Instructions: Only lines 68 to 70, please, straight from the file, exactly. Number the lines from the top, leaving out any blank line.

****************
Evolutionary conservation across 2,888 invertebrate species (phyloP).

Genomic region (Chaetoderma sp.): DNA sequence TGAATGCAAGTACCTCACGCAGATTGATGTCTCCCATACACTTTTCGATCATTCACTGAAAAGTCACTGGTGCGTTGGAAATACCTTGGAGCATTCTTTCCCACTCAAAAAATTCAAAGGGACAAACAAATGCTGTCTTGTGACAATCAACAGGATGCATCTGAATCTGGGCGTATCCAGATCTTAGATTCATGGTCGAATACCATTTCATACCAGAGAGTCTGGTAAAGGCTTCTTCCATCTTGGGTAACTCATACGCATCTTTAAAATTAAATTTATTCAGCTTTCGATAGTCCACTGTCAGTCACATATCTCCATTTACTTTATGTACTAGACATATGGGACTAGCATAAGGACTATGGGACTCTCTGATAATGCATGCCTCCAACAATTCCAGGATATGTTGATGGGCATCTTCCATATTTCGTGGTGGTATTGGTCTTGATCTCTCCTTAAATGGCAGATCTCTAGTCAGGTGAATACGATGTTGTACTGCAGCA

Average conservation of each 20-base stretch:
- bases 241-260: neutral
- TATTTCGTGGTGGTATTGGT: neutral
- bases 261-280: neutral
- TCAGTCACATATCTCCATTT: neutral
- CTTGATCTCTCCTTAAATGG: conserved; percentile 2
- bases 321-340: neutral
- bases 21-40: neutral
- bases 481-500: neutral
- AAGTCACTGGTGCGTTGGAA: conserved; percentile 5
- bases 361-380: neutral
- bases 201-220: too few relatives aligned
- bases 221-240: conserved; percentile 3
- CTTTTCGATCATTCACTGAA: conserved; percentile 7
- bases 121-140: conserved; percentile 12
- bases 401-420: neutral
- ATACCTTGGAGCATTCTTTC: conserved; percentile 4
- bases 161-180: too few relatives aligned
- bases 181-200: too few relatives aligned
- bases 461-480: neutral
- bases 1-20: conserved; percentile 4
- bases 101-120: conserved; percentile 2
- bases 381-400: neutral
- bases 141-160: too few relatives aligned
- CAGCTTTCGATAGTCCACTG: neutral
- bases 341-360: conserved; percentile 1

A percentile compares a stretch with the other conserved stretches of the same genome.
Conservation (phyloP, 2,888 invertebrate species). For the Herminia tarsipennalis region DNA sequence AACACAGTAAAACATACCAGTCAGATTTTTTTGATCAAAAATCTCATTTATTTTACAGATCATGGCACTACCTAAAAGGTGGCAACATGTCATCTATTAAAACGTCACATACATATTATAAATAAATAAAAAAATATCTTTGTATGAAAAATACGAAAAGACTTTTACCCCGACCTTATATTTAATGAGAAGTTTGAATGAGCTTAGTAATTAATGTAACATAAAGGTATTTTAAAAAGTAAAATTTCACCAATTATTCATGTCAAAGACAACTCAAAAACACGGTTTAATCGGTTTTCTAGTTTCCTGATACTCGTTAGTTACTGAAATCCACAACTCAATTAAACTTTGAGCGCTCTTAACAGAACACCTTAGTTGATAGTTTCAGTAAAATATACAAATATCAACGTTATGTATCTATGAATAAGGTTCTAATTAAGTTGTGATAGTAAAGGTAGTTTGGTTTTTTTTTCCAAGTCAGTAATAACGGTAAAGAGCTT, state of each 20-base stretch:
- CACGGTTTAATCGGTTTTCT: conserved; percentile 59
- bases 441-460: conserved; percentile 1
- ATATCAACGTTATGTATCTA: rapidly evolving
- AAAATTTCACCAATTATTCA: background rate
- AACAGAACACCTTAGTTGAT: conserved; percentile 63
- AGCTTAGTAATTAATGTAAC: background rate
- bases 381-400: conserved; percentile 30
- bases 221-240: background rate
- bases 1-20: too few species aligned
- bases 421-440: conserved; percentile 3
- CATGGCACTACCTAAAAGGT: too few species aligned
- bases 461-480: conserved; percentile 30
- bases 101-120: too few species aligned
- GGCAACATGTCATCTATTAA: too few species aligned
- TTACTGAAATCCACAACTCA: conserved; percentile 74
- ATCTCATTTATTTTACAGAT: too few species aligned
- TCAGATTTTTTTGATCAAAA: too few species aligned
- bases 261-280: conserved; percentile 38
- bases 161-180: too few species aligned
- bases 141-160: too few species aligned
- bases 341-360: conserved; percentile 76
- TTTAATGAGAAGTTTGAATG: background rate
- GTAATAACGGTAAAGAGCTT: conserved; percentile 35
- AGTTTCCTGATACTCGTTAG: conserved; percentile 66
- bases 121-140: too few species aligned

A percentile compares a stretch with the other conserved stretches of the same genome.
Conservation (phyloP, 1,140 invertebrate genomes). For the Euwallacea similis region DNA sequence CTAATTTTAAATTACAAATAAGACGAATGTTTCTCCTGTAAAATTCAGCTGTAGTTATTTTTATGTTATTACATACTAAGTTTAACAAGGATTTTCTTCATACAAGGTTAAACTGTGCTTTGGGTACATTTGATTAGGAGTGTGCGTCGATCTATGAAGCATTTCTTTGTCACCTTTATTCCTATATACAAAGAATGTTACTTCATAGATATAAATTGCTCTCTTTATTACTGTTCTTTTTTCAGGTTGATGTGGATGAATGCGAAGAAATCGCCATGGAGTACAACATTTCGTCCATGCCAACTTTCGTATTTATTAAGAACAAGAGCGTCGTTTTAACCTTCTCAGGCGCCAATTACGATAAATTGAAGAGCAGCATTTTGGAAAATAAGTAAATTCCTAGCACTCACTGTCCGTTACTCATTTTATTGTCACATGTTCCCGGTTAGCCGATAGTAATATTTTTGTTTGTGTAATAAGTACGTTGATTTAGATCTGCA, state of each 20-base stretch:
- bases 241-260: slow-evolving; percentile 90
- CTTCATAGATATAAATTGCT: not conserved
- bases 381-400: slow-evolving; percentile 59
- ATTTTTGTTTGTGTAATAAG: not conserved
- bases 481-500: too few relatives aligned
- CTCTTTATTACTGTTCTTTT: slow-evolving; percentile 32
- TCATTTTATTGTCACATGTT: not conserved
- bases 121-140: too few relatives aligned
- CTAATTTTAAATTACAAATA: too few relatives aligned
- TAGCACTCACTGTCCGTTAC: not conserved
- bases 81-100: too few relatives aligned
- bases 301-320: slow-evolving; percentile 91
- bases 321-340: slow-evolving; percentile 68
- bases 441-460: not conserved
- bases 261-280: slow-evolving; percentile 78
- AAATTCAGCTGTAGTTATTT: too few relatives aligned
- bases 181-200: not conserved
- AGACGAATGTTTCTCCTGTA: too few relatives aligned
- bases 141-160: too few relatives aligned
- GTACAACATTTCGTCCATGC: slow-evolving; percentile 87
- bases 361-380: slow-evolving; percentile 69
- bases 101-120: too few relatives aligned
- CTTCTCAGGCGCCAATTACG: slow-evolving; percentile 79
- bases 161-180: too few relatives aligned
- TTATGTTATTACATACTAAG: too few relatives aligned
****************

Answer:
- bases 81-100: too few relatives aligned
- bases 301-320: slow-evolving; percentile 91
- bases 321-340: slow-evolving; percentile 68